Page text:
Subscribe now

They have forgotten…

by Ruth E. Palgrave
01 (January 2013) | Review by Roger Fay
  • Publisher: Unity in Truth Literature
  • ISBN: 978-0-9572578-0-1
  • Pages: 41
  • Price: 2.81

This is a booklet about the BEC and Affinity. In it, the author, Ruth Palgrave, quotes extensively from the late Dr Martyn Lloyd-Jones about the need for Evangelicals to separate from unbiblical ecumenism. She describes in detail the robust stance taken by the BEC against the World Council of Churches’ ecumenism and references her many quotations.
Important aspects of the BEC’s vital evangelicalism continue today in its successor organisation, Affinity. Affinity is ably run and provides at least one helpful focus for evangelical unity within the UK. However, Miss Palgrave does not set out to affirm its positive contribution to the evangelical scene. Rather, and controversially, she tackles other issues, both uncomfortable and searching.
Her thesis is that Affinity has ‘forgotten’ its roots, since it is not making the robust stand against ecumenical error that the early BEC once did. She cites Affinity’s willingness to accommodate evangelical organisations that are still within mixed denominations as evidence of its forgetfulness.
Miss Palgrave will not be popular for raising these issues, but one has to admire her courage in doing so, as well as acknowledge the timeliness of her tract even if some of her implied solutions are unconvincing.
Affinity’s silence over what appears to be growing ecumenism within some of its long-standing constituent bodies shows that we really do have a problem. The denominational scene has moved on considerably since Dr Lloyd-Jones was called home in March 1981. If anything, it has deteriorated more.
However, there has also been the surprising emergence of a significant global Reformed Anglicanism, clearly at war with ecumenism, homosexuality and feminism. This fact alone should prevent those readers inclined to be instinctively sympathetic to the booklet’s warnings from indulging in knee-jerk reactions. The ecclesiastical scene today has some major differences from that of 1960-1985.
Calm discussion and deep loyalty to Scripture, rather than knee-jerk reactions, are also called for from those who feel challenged by authors who dare to write booklets like this. It is far preferable that evangelical churches honestly face up to uncomfortable questions than slide into the Rome-ward apostasy that Rev. E. J. Poole-Connor, Dr Martyn Lloyd-Jones, Rt Hon. Roland Lamb and others warned so strongly against.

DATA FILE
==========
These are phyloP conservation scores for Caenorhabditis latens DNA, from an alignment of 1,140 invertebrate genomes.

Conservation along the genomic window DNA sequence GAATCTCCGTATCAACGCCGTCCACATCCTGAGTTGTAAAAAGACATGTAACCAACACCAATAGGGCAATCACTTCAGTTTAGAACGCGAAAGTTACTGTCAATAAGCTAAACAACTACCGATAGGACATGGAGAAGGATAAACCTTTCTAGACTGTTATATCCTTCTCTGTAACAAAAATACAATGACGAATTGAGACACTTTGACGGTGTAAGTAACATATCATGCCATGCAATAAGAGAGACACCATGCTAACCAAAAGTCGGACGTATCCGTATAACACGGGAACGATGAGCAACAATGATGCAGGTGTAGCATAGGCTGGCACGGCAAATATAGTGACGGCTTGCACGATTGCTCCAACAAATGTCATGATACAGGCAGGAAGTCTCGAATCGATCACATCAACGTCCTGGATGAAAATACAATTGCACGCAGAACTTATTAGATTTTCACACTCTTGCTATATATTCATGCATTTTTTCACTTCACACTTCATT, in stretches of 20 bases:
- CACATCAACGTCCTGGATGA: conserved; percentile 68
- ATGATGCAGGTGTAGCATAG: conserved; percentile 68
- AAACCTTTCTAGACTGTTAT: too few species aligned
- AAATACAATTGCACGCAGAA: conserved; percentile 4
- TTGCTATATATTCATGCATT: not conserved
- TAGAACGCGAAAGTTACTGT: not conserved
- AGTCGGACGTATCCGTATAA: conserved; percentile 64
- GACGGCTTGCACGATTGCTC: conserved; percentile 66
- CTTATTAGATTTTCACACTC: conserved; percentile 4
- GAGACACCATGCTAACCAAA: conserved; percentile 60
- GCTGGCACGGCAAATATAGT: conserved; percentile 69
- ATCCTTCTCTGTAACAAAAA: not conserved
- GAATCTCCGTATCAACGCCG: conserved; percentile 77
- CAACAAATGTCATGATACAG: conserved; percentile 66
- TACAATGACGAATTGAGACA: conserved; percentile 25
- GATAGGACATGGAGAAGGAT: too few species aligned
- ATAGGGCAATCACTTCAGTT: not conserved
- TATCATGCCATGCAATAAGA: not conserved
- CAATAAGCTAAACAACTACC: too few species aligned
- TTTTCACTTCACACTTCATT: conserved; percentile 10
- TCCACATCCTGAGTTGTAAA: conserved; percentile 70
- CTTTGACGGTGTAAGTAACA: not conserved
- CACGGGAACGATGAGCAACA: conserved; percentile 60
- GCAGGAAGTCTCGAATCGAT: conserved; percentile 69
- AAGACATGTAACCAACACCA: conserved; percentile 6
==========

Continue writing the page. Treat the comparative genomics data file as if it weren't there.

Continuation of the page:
Roger Fay
Ripon

Book Reviews

Read our latest book reviews

Star RatingStar RatingStar RatingStar RatingStar Rating
Does Atheism Make Sense
John Blanchard

Twentieth-century secular pronouncements about the imminent death of belief in God proved premature. But what about the arguments of the ‘new atheists’? In six short chapters, the reader is led to consider the bankruptcy of atheism from the viewpoints of…

See all book reviews
Star RatingStar RatingStar RatingStar RatingStar Rating
A Time for Confidence
Stephen J Nichols

This is an easy book to read. Its subject matter is not so easy to practice. The theme, as the title suggests, is ‘confidence’. We are reminded that the word itself comes from two Latin words: con, meaning ‘with’, and fides, meaning ‘faith’; hence,…

Star RatingStar RatingStar RatingStar RatingStar Rating
With Mercy and with Judgement
Matthew J Hyde

Much attention is being paid to World War 1 and it is important to study its impact on Christians. The Strict Baptists were a relatively small denomination in 1914, but Dr Matthew Hyde’s study gives illuminating insight into the impact…

Star RatingStar RatingStar RatingStar RatingStar Rating
Jonathan Edwards & Transatlantic Print Culture
Jonathan Yeager

This is a must-read for every Edwards aficionado. It is a treasure trove of eighteenth-century publishing and the activities of booksellers. Some might be tempted to dismiss the garnered facts as mere minutiae, but we soon capture the theme undergirding…